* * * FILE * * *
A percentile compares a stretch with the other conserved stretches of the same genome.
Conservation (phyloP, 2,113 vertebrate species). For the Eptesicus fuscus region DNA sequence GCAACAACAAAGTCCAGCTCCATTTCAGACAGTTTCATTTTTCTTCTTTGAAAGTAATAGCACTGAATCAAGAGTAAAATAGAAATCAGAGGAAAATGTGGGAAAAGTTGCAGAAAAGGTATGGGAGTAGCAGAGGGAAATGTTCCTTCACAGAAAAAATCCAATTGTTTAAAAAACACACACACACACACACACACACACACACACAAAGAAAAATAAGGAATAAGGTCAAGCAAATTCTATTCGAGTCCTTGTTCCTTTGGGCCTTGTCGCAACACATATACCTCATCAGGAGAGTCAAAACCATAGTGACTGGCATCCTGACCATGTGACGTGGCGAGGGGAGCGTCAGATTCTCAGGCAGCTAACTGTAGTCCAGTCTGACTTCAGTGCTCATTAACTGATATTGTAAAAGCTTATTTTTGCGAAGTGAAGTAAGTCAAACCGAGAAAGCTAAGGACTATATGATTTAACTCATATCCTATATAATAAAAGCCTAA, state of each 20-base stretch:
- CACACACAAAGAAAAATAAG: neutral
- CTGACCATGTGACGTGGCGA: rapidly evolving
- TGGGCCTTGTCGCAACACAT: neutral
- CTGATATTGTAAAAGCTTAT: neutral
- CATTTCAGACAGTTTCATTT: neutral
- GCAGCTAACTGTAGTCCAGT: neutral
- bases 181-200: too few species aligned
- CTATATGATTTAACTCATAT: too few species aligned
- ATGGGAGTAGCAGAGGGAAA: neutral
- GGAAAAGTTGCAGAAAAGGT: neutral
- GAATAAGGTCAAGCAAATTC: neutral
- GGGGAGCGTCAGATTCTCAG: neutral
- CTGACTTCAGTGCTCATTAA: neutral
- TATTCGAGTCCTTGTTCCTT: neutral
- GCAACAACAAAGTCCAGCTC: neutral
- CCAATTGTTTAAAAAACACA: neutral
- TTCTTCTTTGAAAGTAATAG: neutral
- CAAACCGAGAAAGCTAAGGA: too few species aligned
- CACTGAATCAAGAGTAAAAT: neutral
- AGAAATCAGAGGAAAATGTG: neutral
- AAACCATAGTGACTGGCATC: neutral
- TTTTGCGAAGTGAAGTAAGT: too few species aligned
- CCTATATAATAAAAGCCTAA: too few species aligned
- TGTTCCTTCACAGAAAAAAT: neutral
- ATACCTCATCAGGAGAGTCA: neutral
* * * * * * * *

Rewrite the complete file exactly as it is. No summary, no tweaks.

A percentile compares a stretch with the other conserved stretches of the same genome.
Conservation (phyloP, 2,113 vertebrate species). For the Eptesicus fuscus region DNA sequence GCAACAACAAAGTCCAGCTCCATTTCAGACAGTTTCATTTTTCTTCTTTGAAAGTAATAGCACTGAATCAAGAGTAAAATAGAAATCAGAGGAAAATGTGGGAAAAGTTGCAGAAAAGGTATGGGAGTAGCAGAGGGAAATGTTCCTTCACAGAAAAAATCCAATTGTTTAAAAAACACACACACACACACACACACACACACACACAAAGAAAAATAAGGAATAAGGTCAAGCAAATTCTATTCGAGTCCTTGTTCCTTTGGGCCTTGTCGCAACACATATACCTCATCAGGAGAGTCAAAACCATAGTGACTGGCATCCTGACCATGTGACGTGGCGAGGGGAGCGTCAGATTCTCAGGCAGCTAACTGTAGTCCAGTCTGACTTCAGTGCTCATTAACTGATATTGTAAAAGCTTATTTTTGCGAAGTGAAGTAAGTCAAACCGAGAAAGCTAAGGACTATATGATTTAACTCATATCCTATATAATAAAAGCCTAA, state of each 20-base stretch:
- CACACACAAAGAAAAATAAG: neutral
- CTGACCATGTGACGTGGCGA: rapidly evolving
- TGGGCCTTGTCGCAACACAT: neutral
- CTGATATTGTAAAAGCTTAT: neutral
- CATTTCAGACAGTTTCATTT: neutral
- GCAGCTAACTGTAGTCCAGT: neutral
- bases 181-200: too few species aligned
- CTATATGATTTAACTCATAT: too few species aligned
- ATGGGAGTAGCAGAGGGAAA: neutral
- GGAAAAGTTGCAGAAAAGGT: neutral
- GAATAAGGTCAAGCAAATTC: neutral
- GGGGAGCGTCAGATTCTCAG: neutral
- CTGACTTCAGTGCTCATTAA: neutral
- TATTCGAGTCCTTGTTCCTT: neutral
- GCAACAACAAAGTCCAGCTC: neutral
- CCAATTGTTTAAAAAACACA: neutral
- TTCTTCTTTGAAAGTAATAG: neutral
- CAAACCGAGAAAGCTAAGGA: too few species aligned
- CACTGAATCAAGAGTAAAAT: neutral
- AGAAATCAGAGGAAAATGTG: neutral
- AAACCATAGTGACTGGCATC: neutral
- TTTTGCGAAGTGAAGTAAGT: too few species aligned
- CCTATATAATAAAAGCCTAA: too few species aligned
- TGTTCCTTCACAGAAAAAAT: neutral
- ATACCTCATCAGGAGAGTCA: neutral